Dangote, BUA Renew Tussle over Edo Mines’ Ownership

Obinna Chima

Dangote Group and BUA Group yesterday resumed their tussle over the ownership of the mining sites in Obu, Okpella in Edo State.
Both companies stated their positions on the mining site in separate statements.
BUA Group, in its statement, alleged that a Federal High Court in Benin City had restrained Dangote Industries and the police from interfering with its operations at the Okpella mining sites in Okpella, Edo State in a judgement delivered recently.

BUA said: “BUA wishes to inform its shareholders, employees, customers, regulators, host communities, security agencies and the general public that the Federal High Court, Benin, in a recent judgement, has made an order which upholds BUA’s fundamental rights to peaceful possession of the mining sites in Obu, Okpella, Edo State (operated by BUA Cement and which BUA became seized by virtue of mining leases granted by the Federal Government of Nigeria), without unlawful interference from the Inspector General of Police, first respondent; Commissioner of Police, Edo State, second respondent; Dangote Industries, third respondent; and Dangote Cement Plc, fourth respondent.

“It would be recalled that BUA was legally operating its various mining sites in Obu-Okpella, Edo State before the above-named respondents abruptly disrupted our operations at three of those mines in 2017 during the pendency of two other matters.
“The first and second respondents at the behest of the third and fourth respondents invaded and shut down the operations. We then approached the courts to enforce our fundamental rights to the property of the mines as well as our rights to continue operating from those mines. Whilst we were awaiting judgement, we continued to sustain our operations from our other numerous mines in that area unaffected by these actions.”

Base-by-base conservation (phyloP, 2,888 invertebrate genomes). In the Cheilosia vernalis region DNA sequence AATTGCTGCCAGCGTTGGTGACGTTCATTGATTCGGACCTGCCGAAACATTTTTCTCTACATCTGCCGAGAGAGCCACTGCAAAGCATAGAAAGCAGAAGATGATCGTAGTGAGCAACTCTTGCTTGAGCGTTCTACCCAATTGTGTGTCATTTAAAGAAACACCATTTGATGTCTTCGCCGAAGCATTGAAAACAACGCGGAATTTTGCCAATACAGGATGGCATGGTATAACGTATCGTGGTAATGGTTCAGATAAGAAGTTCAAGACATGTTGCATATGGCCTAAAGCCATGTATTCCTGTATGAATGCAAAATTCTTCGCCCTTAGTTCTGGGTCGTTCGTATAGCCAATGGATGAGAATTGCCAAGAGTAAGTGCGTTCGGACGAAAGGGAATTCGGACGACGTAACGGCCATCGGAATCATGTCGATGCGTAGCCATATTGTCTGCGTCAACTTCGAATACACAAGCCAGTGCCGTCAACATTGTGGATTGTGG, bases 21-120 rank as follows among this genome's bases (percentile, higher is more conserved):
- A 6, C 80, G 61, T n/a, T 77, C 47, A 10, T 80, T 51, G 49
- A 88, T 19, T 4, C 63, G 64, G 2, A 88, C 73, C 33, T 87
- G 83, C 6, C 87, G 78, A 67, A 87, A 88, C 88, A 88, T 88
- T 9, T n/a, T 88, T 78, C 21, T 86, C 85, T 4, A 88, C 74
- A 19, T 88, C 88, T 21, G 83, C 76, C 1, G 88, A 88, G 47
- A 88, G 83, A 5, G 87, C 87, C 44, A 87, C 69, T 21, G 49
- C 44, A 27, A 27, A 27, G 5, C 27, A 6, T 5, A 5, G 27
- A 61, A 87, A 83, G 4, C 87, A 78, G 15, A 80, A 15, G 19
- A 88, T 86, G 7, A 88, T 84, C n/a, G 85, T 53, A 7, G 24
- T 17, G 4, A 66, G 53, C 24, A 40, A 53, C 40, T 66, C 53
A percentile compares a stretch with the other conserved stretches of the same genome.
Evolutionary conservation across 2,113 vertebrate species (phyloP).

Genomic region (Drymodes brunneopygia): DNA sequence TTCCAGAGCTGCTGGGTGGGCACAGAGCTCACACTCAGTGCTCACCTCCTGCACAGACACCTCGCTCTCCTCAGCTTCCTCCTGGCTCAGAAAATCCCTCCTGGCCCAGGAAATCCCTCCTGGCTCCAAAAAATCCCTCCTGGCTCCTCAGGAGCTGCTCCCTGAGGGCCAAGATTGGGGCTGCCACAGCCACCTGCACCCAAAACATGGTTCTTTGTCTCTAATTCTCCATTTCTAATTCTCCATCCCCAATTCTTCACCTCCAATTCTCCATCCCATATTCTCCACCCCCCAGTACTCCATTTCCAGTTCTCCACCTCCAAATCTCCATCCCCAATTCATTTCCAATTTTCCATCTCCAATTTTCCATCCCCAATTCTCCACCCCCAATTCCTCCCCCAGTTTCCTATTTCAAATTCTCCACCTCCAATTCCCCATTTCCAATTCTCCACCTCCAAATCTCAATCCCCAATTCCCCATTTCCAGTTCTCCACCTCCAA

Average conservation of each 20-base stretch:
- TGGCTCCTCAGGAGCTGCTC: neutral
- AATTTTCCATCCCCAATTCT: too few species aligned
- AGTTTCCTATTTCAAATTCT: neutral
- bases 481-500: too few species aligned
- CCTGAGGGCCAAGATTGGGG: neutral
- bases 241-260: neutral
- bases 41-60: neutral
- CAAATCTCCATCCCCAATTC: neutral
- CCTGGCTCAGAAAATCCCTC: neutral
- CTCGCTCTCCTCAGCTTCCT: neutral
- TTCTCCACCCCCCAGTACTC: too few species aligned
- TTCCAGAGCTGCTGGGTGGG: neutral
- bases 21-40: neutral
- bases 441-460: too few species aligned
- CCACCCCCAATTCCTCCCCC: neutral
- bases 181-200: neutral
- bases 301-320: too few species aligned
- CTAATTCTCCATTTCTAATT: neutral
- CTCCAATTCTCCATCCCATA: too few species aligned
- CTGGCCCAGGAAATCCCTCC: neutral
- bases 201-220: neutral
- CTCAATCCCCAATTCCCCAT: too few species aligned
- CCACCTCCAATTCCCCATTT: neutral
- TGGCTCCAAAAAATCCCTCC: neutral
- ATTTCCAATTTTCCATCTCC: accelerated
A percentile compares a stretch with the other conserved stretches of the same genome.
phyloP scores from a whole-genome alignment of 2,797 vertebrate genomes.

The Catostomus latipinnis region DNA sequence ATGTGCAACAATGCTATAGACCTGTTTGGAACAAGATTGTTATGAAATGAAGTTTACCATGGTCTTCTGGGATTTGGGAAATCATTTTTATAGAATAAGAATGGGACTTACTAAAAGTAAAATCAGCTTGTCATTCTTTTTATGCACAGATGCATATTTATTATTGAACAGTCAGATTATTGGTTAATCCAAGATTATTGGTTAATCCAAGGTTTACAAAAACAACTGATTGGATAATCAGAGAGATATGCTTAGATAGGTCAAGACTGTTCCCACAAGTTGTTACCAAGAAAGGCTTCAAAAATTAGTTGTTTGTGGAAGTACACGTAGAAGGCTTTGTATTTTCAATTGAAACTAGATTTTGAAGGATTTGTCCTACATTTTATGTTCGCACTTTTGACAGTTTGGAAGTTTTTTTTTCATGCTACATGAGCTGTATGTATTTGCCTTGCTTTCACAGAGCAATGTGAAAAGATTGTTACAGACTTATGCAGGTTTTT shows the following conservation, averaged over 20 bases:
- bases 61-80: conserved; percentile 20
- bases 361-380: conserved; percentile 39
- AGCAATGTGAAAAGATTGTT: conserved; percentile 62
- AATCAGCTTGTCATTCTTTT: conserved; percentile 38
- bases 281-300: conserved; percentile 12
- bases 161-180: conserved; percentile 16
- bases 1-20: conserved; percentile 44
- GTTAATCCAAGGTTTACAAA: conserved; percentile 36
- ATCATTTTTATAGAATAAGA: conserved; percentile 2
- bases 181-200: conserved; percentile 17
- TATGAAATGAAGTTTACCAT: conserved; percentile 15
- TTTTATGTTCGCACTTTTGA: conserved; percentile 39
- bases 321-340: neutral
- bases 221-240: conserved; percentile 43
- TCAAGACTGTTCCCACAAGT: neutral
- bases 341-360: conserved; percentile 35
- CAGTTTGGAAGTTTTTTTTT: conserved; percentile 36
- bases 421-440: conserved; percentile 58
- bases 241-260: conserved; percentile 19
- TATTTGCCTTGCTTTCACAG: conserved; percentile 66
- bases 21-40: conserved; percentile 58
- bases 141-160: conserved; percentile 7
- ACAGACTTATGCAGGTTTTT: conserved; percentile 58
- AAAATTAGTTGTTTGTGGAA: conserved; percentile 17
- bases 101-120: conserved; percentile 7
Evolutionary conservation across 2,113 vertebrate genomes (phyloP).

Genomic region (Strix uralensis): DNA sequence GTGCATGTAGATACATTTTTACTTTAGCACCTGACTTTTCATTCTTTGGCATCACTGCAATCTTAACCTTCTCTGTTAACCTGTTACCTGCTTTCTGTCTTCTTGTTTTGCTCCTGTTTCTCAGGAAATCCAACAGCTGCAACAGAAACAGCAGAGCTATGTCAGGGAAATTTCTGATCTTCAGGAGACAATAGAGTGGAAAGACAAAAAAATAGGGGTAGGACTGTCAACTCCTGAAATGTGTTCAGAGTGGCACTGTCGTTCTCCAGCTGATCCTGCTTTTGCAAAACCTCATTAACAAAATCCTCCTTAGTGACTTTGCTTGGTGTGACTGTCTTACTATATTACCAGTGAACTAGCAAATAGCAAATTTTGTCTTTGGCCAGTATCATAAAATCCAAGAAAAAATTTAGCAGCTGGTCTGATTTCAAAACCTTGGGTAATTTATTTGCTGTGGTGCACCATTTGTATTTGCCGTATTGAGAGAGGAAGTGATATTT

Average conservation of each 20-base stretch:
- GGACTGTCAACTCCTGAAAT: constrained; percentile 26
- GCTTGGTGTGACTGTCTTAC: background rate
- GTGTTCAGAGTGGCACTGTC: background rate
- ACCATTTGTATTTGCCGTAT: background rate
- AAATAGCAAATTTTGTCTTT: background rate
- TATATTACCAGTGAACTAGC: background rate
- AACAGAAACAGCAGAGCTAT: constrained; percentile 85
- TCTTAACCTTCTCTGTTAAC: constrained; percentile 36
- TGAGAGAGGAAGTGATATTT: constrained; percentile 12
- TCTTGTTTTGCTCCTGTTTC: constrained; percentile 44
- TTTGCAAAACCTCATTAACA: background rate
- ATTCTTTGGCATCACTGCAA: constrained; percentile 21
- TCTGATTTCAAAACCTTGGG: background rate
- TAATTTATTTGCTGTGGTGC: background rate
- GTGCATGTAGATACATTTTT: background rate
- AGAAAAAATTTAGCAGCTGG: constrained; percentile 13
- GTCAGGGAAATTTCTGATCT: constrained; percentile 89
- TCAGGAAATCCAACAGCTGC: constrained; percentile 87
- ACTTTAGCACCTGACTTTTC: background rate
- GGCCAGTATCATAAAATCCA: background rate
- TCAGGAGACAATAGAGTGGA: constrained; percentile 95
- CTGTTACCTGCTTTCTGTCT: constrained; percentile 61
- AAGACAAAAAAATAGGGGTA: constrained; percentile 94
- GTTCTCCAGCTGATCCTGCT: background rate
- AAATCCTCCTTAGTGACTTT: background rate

The statement added that the court upheld its argument over the ownership of the mining sites and that the first and second respondents were used to invade, and disrupt its operations in the disputed mine sites, while the case was pending in court.
“The court accordingly granted an order restraining the first and second respondents (the police) as well as the third and fourth respondents (Dangote Industries and Dangote Cement Plc) from interfering in any manner whatsoever with BUA’s operation of disputed mining lease sites. The two other matters remain pending in court.

“This judgement is one major step towards the final vindication of our rights over the mining sites and in line with BUA’s position that it holds the legal mining leases to the disputed sites, and that all parties in this dispute allow the courts be the final arbiter as has been our mantra,” it stated.

BUA explained that it has resumed operations at the Obu-Okpella mines.
However, in its reaction, Dangote Group, in its statement, denied the claim of ownership of the mining by BUA Group.
It advised the regulatory agencies to, “disregard completely the unfounded and mischievous claim and publication by BUA Group,” saying “it was riddled with misrepresentations and deliberate distortions of facts.”

Dangote Group, in the statement signed by the Group Executive Director, Devakumar Edwin, explained that Dangote Group through its lawyers had vigorously defended the suit filed by BUA Group, seeking a perpetual injunctive order against further interferences with their purported fundamental rights to property and privacy.